What's Next for Cancer Stem Cells?
The concept of cancer stem cells has generated great excitement in the research community. These cells - the hallmark of which is resistance to therapy and the ability to self-renew and produce a differentiated population of daughter cells - have been identified in many solid and hematopoietic cancer types.
With the intention of supporting research in this new field, on November 1, we held the first NCI Stem Cell Mini-Retreat, where NCI and NIH researchers and extramural investigators gathered to learn from each other about the latest advances in stem cell research and to identify opportunities for collaboration that could significantly advance the field, expand translational opportunities, and leverage resources.
The implications of these cells for cancer treatment are enormous. Although relatively rare, with only about 1 out of 1,000 to 10,000 cells in any given tumor, their resistance to standard therapies and their proliferative potential make them a likely cause of many recurrences after seemingly curative treatment. Their plasticity and ability to survive a hostile environment through quiescence - the state of being dormant - are also thought to contribute to their metastatic potential.
As I mentioned in a previous column, new insights into the role of these cells in tumorigenesis and metastasis make this an excellent time to accelerate study in this field. One of the primary goals of the November 1 retreat was to identify the immediate impediments to rapid progress in cancer stem cell research.
In the area of basic research, participants highlighted the need to accurately identify these rare cells. Much of this identification will come from elucidating specific cell markers and aberrantly expressed signaling pathways, both of which also have implications for targeted therapy.
Speakers also discussed the current challenges in isolating and growing these cells, which are difficult to maintain in culture, and the pressing need for appropriate models to test therapies both in vitro and in vivo.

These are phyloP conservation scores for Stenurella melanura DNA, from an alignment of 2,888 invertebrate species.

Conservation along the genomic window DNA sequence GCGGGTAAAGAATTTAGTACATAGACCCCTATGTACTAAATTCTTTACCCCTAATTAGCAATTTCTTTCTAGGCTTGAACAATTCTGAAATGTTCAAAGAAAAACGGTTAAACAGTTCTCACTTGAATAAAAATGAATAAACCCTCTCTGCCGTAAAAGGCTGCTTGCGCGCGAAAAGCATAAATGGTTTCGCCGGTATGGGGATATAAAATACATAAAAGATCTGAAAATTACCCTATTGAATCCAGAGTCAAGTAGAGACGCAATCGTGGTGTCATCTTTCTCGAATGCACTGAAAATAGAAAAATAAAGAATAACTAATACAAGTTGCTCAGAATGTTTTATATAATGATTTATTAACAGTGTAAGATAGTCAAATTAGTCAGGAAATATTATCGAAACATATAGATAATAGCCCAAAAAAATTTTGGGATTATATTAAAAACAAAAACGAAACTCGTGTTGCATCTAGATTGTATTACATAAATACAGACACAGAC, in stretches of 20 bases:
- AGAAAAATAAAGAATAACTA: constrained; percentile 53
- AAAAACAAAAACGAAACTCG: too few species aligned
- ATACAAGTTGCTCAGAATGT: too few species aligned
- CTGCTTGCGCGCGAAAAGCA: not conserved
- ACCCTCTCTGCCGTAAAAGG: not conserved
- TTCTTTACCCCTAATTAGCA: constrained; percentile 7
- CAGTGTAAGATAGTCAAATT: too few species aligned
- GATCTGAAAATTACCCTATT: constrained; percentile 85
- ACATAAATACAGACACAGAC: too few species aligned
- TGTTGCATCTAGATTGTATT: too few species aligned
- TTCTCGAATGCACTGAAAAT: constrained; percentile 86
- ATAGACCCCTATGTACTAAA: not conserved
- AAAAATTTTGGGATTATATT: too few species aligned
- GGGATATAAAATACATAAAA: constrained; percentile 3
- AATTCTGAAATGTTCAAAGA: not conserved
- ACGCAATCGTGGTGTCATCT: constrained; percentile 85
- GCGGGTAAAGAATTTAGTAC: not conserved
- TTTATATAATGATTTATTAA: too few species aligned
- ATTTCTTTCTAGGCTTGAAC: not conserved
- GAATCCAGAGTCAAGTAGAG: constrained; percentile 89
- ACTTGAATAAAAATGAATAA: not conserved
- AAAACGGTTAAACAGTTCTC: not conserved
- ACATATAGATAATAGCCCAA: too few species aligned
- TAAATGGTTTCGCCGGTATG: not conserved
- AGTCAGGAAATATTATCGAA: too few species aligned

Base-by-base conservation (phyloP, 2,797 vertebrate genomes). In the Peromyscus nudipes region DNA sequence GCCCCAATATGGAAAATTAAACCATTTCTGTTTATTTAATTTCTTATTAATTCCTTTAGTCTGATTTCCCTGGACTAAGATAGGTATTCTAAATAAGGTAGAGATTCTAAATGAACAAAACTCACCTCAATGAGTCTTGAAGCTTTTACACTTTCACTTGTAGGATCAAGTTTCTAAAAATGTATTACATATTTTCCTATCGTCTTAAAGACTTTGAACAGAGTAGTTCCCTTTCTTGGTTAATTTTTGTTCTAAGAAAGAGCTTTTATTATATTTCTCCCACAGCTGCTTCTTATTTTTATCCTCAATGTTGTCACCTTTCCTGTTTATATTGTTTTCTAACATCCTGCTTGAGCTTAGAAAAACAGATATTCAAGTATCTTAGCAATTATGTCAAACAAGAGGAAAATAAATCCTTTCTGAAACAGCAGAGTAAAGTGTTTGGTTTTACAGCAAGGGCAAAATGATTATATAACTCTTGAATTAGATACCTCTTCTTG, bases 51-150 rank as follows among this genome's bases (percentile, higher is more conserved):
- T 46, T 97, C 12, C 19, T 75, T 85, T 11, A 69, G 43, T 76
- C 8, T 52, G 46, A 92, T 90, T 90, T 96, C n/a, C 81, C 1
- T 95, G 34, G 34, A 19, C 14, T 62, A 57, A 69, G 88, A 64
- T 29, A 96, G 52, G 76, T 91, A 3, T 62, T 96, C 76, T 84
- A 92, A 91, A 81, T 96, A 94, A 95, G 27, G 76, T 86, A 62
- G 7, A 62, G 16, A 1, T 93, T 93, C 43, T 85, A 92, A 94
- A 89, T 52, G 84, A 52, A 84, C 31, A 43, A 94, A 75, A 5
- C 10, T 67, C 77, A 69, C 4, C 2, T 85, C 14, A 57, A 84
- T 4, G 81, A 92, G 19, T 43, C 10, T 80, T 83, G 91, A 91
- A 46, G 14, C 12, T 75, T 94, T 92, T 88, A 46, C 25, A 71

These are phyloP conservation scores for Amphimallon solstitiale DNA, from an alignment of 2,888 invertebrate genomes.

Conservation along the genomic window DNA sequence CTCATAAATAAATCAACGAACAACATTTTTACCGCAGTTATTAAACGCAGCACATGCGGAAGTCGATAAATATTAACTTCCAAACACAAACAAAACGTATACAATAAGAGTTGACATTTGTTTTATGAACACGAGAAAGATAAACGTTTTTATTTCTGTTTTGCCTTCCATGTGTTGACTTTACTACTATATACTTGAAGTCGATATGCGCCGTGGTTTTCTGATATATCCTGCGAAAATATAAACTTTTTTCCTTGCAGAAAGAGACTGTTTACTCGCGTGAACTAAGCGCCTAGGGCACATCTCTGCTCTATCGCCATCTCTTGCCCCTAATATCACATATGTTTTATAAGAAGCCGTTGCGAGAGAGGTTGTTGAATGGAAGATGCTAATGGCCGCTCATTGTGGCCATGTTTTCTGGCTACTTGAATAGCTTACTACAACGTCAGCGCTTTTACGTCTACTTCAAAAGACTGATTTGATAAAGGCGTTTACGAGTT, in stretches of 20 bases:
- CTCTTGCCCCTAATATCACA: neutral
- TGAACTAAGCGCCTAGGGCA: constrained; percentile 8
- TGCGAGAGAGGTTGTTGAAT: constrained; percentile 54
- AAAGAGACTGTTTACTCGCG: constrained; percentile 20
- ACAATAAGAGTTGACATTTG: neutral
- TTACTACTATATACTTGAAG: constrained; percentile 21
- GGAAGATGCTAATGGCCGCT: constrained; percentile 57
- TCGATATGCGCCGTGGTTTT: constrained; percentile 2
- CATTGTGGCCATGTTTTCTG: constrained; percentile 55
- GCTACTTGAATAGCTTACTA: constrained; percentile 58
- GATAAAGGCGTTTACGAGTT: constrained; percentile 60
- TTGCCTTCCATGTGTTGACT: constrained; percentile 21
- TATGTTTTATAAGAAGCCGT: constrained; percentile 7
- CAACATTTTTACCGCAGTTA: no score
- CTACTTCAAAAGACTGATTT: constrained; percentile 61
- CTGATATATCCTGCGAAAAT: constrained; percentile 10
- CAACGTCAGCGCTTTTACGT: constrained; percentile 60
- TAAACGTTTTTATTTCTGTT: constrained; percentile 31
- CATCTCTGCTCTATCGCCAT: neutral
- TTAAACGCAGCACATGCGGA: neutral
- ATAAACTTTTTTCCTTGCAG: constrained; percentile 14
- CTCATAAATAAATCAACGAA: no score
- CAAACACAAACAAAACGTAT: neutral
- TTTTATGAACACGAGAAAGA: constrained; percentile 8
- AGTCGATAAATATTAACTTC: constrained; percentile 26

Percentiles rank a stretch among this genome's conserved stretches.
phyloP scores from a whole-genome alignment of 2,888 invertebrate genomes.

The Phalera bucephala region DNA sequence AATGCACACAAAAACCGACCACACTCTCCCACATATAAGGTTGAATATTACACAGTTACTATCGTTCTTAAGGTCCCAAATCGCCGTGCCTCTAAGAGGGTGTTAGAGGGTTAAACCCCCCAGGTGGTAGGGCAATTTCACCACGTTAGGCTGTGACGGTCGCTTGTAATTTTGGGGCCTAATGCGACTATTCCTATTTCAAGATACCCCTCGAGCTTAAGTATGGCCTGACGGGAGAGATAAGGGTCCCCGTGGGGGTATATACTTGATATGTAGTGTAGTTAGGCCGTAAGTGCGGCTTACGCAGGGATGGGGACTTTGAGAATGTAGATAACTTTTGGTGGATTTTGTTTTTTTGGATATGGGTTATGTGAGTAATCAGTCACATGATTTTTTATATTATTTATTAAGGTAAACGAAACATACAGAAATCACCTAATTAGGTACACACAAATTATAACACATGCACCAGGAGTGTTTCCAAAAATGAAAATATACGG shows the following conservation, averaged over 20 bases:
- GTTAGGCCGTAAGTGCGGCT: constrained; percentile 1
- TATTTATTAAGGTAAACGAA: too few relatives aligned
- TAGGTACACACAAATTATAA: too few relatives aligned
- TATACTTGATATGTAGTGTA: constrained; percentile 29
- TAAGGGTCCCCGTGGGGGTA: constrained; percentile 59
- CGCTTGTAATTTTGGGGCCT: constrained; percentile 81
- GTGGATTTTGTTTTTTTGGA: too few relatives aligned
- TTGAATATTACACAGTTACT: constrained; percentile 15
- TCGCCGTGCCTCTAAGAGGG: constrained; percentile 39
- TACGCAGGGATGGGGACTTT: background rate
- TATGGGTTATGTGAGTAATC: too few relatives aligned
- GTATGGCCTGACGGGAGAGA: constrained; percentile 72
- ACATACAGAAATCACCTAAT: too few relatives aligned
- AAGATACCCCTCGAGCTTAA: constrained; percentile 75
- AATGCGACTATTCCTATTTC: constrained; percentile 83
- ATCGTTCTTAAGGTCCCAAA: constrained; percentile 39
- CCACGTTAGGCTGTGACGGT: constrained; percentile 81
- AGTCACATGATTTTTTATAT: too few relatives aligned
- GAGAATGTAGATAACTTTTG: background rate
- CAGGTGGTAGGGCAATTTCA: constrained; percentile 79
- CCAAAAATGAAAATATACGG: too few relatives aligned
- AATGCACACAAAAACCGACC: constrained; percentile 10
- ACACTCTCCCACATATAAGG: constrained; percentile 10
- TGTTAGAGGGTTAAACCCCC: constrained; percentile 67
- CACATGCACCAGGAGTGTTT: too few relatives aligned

In the area of treatment, the crux of the discussion revolved around one major question: By identifying and blocking specific cell-signaling pathways, is it possible to nullify the "stemness" of these cells, leaving them vulnerable to treatment?
This question highlights other challenges. For example, cancer stem cells often cycle into a quiescent state, requiring identification of a stimulus to activate them before treatment. The design of clinical trials in this field will need to identify new methods to evaluate the success of anticancer stem cell therapies. Clearly we have a lot of work ahead of us. The final question posed at the retreat asked what NCI would do next to promote the necessary research in this field.
We have been inspired by the success of the Trans-NIH Angiogenesis Research Program (TARP) in promoting collaborations between investigators from many different disciplines, and hope to soon launch a similar trans-NIH stem cell biology and embryogenesis initiative, to facilitate the exchange of knowledge and technology both intramurally and extramurally.
NCI is now beginning the process of planning a multi-day symposium, hopefully on an annual schedule, to launch this new initiative. This type of symposium has been very helpful for TARP, and will let investigators identify opportunities for funding, resource sharing, and potential for collaborations.
Though the field of cancer stem cells is new, it holds great promise, and NCI is committed to supporting new research in this area.
Dr. John E. Niederhuber